Contingent Faculty Perceptions of Organizational Support, Workplace Attitudes, and Teaching Evaluations at a Public Research University
Journal for the Study of Postsecondary and Tertiary Education • Volume 1 • 2016 • pp. 121-151
This research examines contingent faculty’s perception of organizational support, workplace attitudes, and Student Ratings of Teaching (SRT) in a large public research university to investigate their employee-organization relationship. According to t-tests and regression analyses for samples of 2,229 faculty and instructional staff who answered the survey and had SRT data (tenured and tenure-track faculty: 1,708, 76.6% of total; contingent faculty: 521, 23.4% of total), employment relationship of contingent faculty in this institution was closer to a combined economic and social exchange model than to a pure economic exchange model or underinvestment model. Contingent faculty’s satisfaction with work, satisfaction with coworkers, perception of being supported at work, and affective organizational commitment were higher than tenured and tenure-track faculty at a statistically significant level. In addition, contingent faculty had higher SRT mean results in all areas of SRT items in medium-size (10-30) classes and in ‘class presentation,’ ‘feedback,’ ‘deeper understanding,’ and ‘interest stimulated’ in large-size (30-50) classes than Tenured and Tenure-track Faculty. These results not only refute the misconception that contingent faculty have too little time to provide students with feedback but also support that they provide students with good teaching, at least in medium-size and large-size classes. Whereas these results might be partially attributable to the relatively stable status of contingent faculty in this study (who work for more than 50 percent FTE), they indicate that, as a collective, contingent faculty also represent a significant contributor to the university, who are satisfied with their work, enjoy the community they are in, and are committed to their institution.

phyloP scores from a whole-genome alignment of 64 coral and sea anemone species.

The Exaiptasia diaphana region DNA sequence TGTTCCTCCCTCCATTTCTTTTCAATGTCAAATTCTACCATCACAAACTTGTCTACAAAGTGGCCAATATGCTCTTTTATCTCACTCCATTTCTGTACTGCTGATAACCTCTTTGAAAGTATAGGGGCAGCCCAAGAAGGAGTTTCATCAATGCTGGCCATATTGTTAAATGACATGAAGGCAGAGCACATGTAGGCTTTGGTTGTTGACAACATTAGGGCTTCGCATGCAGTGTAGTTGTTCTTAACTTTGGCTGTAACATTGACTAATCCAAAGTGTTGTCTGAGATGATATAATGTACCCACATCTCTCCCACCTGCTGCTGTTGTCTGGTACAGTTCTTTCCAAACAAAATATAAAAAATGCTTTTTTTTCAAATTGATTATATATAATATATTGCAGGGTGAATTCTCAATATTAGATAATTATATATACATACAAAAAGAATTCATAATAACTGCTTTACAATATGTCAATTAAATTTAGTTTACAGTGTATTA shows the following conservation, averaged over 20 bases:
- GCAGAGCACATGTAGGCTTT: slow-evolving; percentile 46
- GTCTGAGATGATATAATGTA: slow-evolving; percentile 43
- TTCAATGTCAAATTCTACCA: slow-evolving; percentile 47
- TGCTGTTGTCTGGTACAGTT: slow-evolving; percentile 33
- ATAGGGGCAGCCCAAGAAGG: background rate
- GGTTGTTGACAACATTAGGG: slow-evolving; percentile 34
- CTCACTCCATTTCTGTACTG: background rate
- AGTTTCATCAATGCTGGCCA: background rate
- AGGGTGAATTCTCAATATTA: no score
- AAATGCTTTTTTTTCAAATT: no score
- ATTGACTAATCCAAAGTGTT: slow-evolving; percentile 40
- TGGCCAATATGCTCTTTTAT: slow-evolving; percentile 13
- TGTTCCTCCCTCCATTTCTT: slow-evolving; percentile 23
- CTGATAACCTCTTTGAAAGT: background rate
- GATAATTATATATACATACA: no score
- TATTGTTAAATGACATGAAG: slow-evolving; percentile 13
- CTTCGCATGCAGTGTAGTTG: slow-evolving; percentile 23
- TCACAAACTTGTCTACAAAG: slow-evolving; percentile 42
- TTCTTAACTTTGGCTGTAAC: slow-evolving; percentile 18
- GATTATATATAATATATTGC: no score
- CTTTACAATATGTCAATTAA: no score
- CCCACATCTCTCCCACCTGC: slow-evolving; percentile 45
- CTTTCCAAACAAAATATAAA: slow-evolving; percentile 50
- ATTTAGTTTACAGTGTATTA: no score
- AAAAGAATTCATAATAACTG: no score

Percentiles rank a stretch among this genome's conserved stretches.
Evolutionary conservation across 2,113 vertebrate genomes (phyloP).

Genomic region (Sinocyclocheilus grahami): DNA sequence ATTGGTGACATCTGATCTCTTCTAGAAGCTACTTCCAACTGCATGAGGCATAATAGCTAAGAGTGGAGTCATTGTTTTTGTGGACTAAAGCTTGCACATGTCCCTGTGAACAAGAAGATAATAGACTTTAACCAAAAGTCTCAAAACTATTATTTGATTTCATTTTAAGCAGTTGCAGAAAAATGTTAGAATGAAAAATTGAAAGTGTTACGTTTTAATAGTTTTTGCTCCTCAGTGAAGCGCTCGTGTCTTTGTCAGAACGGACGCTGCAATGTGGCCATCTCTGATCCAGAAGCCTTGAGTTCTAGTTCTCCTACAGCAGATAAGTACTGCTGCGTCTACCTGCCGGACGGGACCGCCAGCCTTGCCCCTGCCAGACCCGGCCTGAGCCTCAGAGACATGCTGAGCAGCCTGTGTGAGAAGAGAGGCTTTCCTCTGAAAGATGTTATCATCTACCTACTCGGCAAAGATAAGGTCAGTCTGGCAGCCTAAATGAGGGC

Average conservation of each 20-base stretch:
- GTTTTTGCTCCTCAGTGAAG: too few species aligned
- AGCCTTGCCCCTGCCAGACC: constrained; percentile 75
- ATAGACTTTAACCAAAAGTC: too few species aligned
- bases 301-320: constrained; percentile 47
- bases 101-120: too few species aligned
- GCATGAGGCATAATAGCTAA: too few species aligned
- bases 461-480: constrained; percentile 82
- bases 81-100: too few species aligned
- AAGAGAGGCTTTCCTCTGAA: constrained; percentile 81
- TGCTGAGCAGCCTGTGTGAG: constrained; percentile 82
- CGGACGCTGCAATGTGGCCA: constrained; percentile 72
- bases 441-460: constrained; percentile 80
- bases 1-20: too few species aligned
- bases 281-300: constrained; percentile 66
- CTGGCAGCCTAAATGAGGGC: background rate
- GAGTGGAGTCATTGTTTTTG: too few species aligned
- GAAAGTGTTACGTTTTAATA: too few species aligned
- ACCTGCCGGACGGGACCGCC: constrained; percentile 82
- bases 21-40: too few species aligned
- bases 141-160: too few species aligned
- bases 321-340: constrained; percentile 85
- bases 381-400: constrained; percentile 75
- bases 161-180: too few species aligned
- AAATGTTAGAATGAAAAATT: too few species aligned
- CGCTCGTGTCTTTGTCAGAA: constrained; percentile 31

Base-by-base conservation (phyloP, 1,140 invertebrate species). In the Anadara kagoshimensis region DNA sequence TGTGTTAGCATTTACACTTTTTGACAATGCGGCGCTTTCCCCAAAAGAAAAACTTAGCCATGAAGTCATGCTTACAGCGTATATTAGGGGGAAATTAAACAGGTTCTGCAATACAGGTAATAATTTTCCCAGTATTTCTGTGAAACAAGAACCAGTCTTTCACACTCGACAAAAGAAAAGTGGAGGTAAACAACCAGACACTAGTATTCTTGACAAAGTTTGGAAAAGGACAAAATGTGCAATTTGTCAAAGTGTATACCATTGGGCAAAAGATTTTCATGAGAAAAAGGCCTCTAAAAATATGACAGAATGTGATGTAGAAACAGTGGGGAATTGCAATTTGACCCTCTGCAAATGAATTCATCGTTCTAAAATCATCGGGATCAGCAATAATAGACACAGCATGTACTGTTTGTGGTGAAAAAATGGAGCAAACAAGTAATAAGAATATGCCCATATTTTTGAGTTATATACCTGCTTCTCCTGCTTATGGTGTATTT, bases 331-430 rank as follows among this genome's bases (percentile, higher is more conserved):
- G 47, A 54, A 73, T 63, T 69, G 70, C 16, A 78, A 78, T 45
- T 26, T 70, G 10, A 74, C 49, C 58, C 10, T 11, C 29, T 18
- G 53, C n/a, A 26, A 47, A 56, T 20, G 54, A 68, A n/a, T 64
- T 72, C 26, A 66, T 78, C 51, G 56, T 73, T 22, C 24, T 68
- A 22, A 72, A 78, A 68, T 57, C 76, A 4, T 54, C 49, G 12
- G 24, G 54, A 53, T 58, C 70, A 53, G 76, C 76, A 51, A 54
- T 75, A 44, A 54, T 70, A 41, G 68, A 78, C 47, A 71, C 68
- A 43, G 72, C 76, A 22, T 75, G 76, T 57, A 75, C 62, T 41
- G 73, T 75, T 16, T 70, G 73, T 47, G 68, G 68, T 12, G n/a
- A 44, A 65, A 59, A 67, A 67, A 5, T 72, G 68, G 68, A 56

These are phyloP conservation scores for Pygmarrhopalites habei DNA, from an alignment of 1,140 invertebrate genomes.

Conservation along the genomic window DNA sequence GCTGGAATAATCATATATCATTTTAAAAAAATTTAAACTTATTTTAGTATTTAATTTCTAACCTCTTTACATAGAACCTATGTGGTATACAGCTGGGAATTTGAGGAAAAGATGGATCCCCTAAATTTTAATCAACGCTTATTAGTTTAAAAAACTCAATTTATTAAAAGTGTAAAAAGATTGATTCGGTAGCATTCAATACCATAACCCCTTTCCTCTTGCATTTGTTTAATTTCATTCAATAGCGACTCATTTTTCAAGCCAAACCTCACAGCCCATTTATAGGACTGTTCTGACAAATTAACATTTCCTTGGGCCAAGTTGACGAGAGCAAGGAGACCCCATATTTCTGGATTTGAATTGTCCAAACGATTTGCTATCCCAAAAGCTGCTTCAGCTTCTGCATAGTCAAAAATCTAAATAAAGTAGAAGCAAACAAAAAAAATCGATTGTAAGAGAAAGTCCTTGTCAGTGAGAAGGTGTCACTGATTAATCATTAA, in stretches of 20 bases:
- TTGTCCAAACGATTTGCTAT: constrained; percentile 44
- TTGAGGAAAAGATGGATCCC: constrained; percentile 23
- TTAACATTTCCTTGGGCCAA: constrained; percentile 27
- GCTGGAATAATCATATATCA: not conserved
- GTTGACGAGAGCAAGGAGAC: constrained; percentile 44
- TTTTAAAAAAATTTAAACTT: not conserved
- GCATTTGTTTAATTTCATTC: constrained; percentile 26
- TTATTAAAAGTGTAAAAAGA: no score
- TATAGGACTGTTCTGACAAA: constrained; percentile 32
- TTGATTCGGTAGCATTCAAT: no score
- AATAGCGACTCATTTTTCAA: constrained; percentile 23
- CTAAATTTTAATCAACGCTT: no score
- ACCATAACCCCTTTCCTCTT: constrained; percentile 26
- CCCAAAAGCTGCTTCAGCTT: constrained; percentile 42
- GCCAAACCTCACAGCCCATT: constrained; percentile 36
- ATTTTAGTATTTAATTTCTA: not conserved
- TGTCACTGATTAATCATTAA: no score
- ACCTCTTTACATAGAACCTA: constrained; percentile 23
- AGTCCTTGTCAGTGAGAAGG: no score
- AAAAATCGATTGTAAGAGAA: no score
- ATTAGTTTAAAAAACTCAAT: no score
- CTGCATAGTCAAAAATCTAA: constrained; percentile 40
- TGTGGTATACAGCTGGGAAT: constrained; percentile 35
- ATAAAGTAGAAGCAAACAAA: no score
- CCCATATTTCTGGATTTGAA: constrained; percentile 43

contingent faculty, public research university, employee-organization relationship, perceived organizational support, workplace attitudes, student ratings of teaching
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